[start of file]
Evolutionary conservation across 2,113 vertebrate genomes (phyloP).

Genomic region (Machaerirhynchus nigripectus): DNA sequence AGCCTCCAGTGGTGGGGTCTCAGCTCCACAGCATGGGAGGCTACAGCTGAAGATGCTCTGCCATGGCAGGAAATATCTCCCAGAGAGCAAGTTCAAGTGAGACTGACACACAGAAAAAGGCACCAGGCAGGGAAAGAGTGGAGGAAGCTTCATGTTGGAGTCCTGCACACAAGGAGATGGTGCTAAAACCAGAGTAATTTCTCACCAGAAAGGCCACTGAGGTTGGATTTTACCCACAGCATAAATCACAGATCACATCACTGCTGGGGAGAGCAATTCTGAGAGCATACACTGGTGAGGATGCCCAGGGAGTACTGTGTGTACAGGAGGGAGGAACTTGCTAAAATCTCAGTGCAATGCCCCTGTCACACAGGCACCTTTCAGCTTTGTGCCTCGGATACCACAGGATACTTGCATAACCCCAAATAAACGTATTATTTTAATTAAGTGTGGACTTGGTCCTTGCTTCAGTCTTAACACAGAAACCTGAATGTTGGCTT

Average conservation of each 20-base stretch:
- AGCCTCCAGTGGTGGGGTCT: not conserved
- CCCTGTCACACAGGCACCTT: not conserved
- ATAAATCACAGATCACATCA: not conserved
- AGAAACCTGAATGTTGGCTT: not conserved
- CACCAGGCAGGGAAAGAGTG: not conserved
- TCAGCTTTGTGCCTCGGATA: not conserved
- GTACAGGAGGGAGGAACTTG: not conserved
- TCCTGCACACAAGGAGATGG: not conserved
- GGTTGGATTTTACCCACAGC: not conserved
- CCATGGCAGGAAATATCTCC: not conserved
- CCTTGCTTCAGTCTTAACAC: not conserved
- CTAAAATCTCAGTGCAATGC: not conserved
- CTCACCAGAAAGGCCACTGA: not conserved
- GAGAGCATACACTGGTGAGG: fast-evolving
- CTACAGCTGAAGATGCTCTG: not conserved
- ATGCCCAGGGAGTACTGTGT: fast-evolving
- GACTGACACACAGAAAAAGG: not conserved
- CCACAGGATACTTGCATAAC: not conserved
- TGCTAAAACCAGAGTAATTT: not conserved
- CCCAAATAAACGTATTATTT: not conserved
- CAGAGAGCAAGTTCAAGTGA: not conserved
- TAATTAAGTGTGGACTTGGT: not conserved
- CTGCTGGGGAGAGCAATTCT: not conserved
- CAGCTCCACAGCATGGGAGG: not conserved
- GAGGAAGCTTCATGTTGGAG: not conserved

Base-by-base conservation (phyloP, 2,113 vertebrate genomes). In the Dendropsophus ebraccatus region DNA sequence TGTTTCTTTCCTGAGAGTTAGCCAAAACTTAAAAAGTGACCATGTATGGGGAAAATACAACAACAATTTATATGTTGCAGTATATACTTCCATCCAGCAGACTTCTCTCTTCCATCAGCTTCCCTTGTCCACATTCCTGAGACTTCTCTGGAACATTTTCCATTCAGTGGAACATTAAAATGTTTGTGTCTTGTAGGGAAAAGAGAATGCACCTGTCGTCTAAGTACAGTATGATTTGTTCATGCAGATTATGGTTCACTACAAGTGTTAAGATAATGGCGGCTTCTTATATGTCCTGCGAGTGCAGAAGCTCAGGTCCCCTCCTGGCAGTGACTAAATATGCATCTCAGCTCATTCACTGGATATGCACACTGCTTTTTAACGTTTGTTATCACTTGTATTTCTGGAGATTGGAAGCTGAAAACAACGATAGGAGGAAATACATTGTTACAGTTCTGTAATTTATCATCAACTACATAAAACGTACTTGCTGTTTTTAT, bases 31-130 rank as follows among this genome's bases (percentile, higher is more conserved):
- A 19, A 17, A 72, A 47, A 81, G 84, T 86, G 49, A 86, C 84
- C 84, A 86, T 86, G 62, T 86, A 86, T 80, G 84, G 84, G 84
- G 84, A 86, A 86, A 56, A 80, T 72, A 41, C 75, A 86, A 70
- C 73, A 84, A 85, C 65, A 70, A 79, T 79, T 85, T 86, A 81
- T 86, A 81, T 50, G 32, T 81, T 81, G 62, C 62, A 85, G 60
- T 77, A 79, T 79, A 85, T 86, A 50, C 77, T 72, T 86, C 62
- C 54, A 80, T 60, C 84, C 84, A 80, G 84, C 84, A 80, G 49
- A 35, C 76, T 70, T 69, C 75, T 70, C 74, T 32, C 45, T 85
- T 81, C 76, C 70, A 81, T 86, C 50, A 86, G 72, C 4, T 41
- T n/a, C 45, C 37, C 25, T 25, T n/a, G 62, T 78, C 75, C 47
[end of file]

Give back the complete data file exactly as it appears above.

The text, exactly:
Evolutionary conservation across 2,113 vertebrate genomes (phyloP).

Genomic region (Machaerirhynchus nigripectus): DNA sequence AGCCTCCAGTGGTGGGGTCTCAGCTCCACAGCATGGGAGGCTACAGCTGAAGATGCTCTGCCATGGCAGGAAATATCTCCCAGAGAGCAAGTTCAAGTGAGACTGACACACAGAAAAAGGCACCAGGCAGGGAAAGAGTGGAGGAAGCTTCATGTTGGAGTCCTGCACACAAGGAGATGGTGCTAAAACCAGAGTAATTTCTCACCAGAAAGGCCACTGAGGTTGGATTTTACCCACAGCATAAATCACAGATCACATCACTGCTGGGGAGAGCAATTCTGAGAGCATACACTGGTGAGGATGCCCAGGGAGTACTGTGTGTACAGGAGGGAGGAACTTGCTAAAATCTCAGTGCAATGCCCCTGTCACACAGGCACCTTTCAGCTTTGTGCCTCGGATACCACAGGATACTTGCATAACCCCAAATAAACGTATTATTTTAATTAAGTGTGGACTTGGTCCTTGCTTCAGTCTTAACACAGAAACCTGAATGTTGGCTT

Average conservation of each 20-base stretch:
- AGCCTCCAGTGGTGGGGTCT: not conserved
- CCCTGTCACACAGGCACCTT: not conserved
- ATAAATCACAGATCACATCA: not conserved
- AGAAACCTGAATGTTGGCTT: not conserved
- CACCAGGCAGGGAAAGAGTG: not conserved
- TCAGCTTTGTGCCTCGGATA: not conserved
- GTACAGGAGGGAGGAACTTG: not conserved
- TCCTGCACACAAGGAGATGG: not conserved
- GGTTGGATTTTACCCACAGC: not conserved
- CCATGGCAGGAAATATCTCC: not conserved
- CCTTGCTTCAGTCTTAACAC: not conserved
- CTAAAATCTCAGTGCAATGC: not conserved
- CTCACCAGAAAGGCCACTGA: not conserved
- GAGAGCATACACTGGTGAGG: fast-evolving
- CTACAGCTGAAGATGCTCTG: not conserved
- ATGCCCAGGGAGTACTGTGT: fast-evolving
- GACTGACACACAGAAAAAGG: not conserved
- CCACAGGATACTTGCATAAC: not conserved
- TGCTAAAACCAGAGTAATTT: not conserved
- CCCAAATAAACGTATTATTT: not conserved
- CAGAGAGCAAGTTCAAGTGA: not conserved
- TAATTAAGTGTGGACTTGGT: not conserved
- CTGCTGGGGAGAGCAATTCT: not conserved
- CAGCTCCACAGCATGGGAGG: not conserved
- GAGGAAGCTTCATGTTGGAG: not conserved

Base-by-base conservation (phyloP, 2,113 vertebrate genomes). In the Dendropsophus ebraccatus region DNA sequence TGTTTCTTTCCTGAGAGTTAGCCAAAACTTAAAAAGTGACCATGTATGGGGAAAATACAACAACAATTTATATGTTGCAGTATATACTTCCATCCAGCAGACTTCTCTCTTCCATCAGCTTCCCTTGTCCACATTCCTGAGACTTCTCTGGAACATTTTCCATTCAGTGGAACATTAAAATGTTTGTGTCTTGTAGGGAAAAGAGAATGCACCTGTCGTCTAAGTACAGTATGATTTGTTCATGCAGATTATGGTTCACTACAAGTGTTAAGATAATGGCGGCTTCTTATATGTCCTGCGAGTGCAGAAGCTCAGGTCCCCTCCTGGCAGTGACTAAATATGCATCTCAGCTCATTCACTGGATATGCACACTGCTTTTTAACGTTTGTTATCACTTGTATTTCTGGAGATTGGAAGCTGAAAACAACGATAGGAGGAAATACATTGTTACAGTTCTGTAATTTATCATCAACTACATAAAACGTACTTGCTGTTTTTAT, bases 31-130 rank as follows among this genome's bases (percentile, higher is more conserved):
- A 19, A 17, A 72, A 47, A 81, G 84, T 86, G 49, A 86, C 84
- C 84, A 86, T 86, G 62, T 86, A 86, T 80, G 84, G 84, G 84
- G 84, A 86, A 86, A 56, A 80, T 72, A 41, C 75, A 86, A 70
- C 73, A 84, A 85, C 65, A 70, A 79, T 79, T 85, T 86, A 81
- T 86, A 81, T 50, G 32, T 81, T 81, G 62, C 62, A 85, G 60
- T 77, A 79, T 79, A 85, T 86, A 50, C 77, T 72, T 86, C 62
- C 54, A 80, T 60, C 84, C 84, A 80, G 84, C 84, A 80, G 49
- A 35, C 76, T 70, T 69, C 75, T 70, C 74, T 32, C 45, T 85
- T 81, C 76, C 70, A 81, T 86, C 50, A 86, G 72, C 4, T 41
- T n/a, C 45, C 37, C 25, T 25, T n/a, G 62, T 78, C 75, C 47